Once again, I must apologize for being a lazy blogger and not posting as often as I should. But usually when that happens, you should know that it means I have been kicking butt in my real life, getting things done and being busy otherwise. I've got a crock of sauerkraut fermenting and smelling downright stinky, which is how I like it. I've got a "ginger bug" going for a future batch of ginger beer--more on that later. I have seeds sprouting on the kitchen counter, and a sourdough starter bubbling away happily on the butcher block.
Which brings me to the good news, brothers and sisters. I have cracked the code of bread. You probably remember my bellyaching about how sourdough starters are a waste of time and result in only slightly better bread than a poolish or leaven. Well, it turns out that I just hadn't found the right recipe yet.
I've been baking yeast bread since I was fourteen, or something like that. My beginnings were humble--for a long time I used the whole wheat bread recipe on the back of the King Arthur Flour bag. It was a good place to start, but anyone who is passionate about good bread rarely stays put. I've done white bread--the only kind of bread that plain old tomato sandwiches should be made with (don't doubt, just believe). I've made ciabatta--the long, wrinkled loaf that immediately calls for the good olive oil that you hoard in the back of your cupboard. Then there was the occasional challah for special occasions--burnished and golden with egg yolks and butter. I can also think of a delicious cracked wheat loaf, struan bread (the best toast you'll ever eat), cinnamon raisin swirl bread, and these little Norwegian raisin buns that are so redolant of cardamom that the whole house smells like Christmas. There have also been occasional forays into pastry, but too few to really talk about.
So I've baked a lot of bread. The only problem was that none of these breads was my ideal bread. I wanted sour, but not overly sour. I wanted a deep brown crust as thick as a half-dollar coin. I wanted big, beautiful air pockets in the dough--perfect for forming pools of butter and catching runaway honey. In short, I wanted the effect that a wood-fired oven gives, but without the wood-fired oven.
I pored over baking books, searching for the answer. In most of them, the sourdough chapter is presented in such a way as to make it seem daunting. The smoke was fanned and the mirrors were polished to make sure the home baker felt intimidated. At least, that's how it seemed to me. But I tried anyway, feeding the starter religiously, keeping it warm, judiciously measuring everything by weight and not deviating one iota from the recipe. When it came time to bake the bread, however, the loaf that resulted was unimpressive at best. To have spent so much time and effort (and the better part of a bag of flour) on something so lackluster was pretty depressing. Let's not paint any rosy pictures about that.
But I'm a naturally inquisitive person, and so I continued to read about bread, biding my time until I felt up to the sourdough task again. My theory was that there had to be a reasonable method out there somewhere. After all, sourdough is the essence of rustic. I don't see paintings of pioneers carrying around heating pads and scales for baking their weekly sourdough bread, but I know they sure as hell made sourdough. As a baker, I despise the scientific baking method. The meticulous measuring by weight (in a commercial kitchen this actually makes sense, but unless you're making something really finicky at home, there's a good chance that using a scale will make you nuts), checking temperatures (of water, of flour, of the starter...), and generally making recipes more difficult than they need to be really riles me. In my opinion, those of us in the cookbook world should make baking more accessible and reasonable, not talk about another piece of equipment that you MUST buy to achieve success. Ok, the soapbox is safely stored away now.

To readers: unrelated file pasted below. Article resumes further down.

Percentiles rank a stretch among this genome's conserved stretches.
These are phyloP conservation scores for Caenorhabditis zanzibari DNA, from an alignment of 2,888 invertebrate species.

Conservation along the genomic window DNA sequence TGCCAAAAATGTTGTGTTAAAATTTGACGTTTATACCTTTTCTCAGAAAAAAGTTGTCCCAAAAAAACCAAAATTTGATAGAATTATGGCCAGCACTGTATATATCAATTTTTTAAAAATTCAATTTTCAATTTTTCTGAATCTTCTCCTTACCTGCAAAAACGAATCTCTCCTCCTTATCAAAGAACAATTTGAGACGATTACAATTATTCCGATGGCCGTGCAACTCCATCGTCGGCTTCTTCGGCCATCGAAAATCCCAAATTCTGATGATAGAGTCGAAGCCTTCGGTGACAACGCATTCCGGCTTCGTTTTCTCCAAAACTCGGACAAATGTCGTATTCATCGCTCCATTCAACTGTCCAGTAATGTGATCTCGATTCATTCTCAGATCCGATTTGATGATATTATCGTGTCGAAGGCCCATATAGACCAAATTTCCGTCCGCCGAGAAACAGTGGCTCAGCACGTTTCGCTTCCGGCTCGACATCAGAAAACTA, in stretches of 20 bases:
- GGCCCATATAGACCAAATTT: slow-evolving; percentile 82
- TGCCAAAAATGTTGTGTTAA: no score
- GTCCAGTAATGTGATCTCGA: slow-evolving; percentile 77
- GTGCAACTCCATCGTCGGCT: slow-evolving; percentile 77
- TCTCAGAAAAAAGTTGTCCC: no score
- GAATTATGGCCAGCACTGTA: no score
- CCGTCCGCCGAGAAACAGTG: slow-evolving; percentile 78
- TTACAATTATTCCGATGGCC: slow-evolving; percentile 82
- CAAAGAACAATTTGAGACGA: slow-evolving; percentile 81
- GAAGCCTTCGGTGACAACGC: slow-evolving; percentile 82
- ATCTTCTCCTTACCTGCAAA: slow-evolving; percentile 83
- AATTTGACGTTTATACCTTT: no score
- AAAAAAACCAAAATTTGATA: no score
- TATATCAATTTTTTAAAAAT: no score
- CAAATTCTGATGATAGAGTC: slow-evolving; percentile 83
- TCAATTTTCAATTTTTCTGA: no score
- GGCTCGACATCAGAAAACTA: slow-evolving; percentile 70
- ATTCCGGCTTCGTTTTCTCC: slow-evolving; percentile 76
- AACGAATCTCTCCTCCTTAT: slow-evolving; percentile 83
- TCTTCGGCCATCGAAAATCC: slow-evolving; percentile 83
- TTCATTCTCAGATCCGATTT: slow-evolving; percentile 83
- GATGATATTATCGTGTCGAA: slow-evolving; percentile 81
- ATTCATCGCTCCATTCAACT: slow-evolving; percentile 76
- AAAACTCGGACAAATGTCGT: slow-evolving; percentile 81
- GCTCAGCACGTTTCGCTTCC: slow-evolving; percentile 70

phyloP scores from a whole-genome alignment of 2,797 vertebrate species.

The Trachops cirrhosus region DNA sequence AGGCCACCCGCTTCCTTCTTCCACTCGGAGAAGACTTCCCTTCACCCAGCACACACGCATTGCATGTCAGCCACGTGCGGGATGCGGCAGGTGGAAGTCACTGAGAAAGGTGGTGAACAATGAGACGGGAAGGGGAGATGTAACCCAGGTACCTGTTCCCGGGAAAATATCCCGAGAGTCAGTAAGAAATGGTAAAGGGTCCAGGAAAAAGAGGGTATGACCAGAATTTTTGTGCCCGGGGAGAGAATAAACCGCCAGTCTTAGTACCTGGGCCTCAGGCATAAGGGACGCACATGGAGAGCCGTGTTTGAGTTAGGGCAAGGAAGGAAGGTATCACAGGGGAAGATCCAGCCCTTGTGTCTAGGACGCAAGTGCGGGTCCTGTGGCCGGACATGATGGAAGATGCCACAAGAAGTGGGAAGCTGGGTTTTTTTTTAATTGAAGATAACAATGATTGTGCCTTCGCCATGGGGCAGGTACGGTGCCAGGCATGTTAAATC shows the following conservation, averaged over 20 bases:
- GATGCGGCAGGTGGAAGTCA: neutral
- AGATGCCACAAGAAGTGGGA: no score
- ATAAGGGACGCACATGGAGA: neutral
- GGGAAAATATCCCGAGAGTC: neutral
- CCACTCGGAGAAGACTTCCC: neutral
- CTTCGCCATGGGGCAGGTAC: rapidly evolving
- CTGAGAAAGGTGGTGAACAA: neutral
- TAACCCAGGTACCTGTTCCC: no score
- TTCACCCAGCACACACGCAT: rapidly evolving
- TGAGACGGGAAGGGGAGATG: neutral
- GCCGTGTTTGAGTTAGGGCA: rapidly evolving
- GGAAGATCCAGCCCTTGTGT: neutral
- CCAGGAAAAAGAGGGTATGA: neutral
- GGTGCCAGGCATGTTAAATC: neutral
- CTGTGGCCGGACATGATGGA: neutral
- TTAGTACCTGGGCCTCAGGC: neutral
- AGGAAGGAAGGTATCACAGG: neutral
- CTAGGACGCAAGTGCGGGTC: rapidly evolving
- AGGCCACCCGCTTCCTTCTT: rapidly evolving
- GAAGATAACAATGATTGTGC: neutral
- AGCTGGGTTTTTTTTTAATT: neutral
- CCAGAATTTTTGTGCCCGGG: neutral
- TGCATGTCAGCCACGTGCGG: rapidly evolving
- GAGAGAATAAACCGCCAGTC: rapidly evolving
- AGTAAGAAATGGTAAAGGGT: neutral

Then John bought me a bread book. I had heard good things about it, but as with all cookbooks that double as eye-candy, I was skeptical. Then I started reading it. Beautifully written and photographed, Tartine Bread will inspire in you the immediate desire to bake bread. Every day. In fact, I seriously considered writing a letter to the author of the book and asking for an apprenticeship. No joke.
But the proof is always in the proverbial pudding (or pain, if you will), and so I tried to stave off enthusiasm while I worked on cultivating a starter. The book encouraged me to be patient. There was no time frame--feed your starter once a day (if your kitchen is very warm, twice a day) until it rises and falls predictably. The starter will rise after you feed it, climax, and start to fall slowly. By the time of the next feeding, it will smell vinegary. I gave my starter lots of time to develop. For several days nothing seemed to be happening, but I would pour off the brownish liquid that covered the starter and feed it again. Ultimately, my starter took.
I gave it a few days to strengthen and develop even further before using it. The day finally arrived. By 3:00 in the afternoon, I had two absolutely perfect loaves of bread. No, really. Perfect. Crusty, deep brown, heavily air-pocketed, gently sour loaves that rose like phoenixes in the oven. Magic, I swear.
The trick is the cast iron combo cooker. A combo cooker is a Dutch oven with a lid that doubles as a frying pan. You get the pan hot in the oven (both parts of the pan), turn the dough into the frying pan part of the cooker, cover it with the Dutch oven part, and bake it for 20 minutes. Then, you remove the Dutch oven part and let the bread brown for another 20 minutes. The Dutch oven captures the steam from the bread and results in a dramatic oven spring. The bread essentially steams itself. Taking off the cover gives the bread its crust. I am utterly stunned. I have found the Holy Grail of Bread.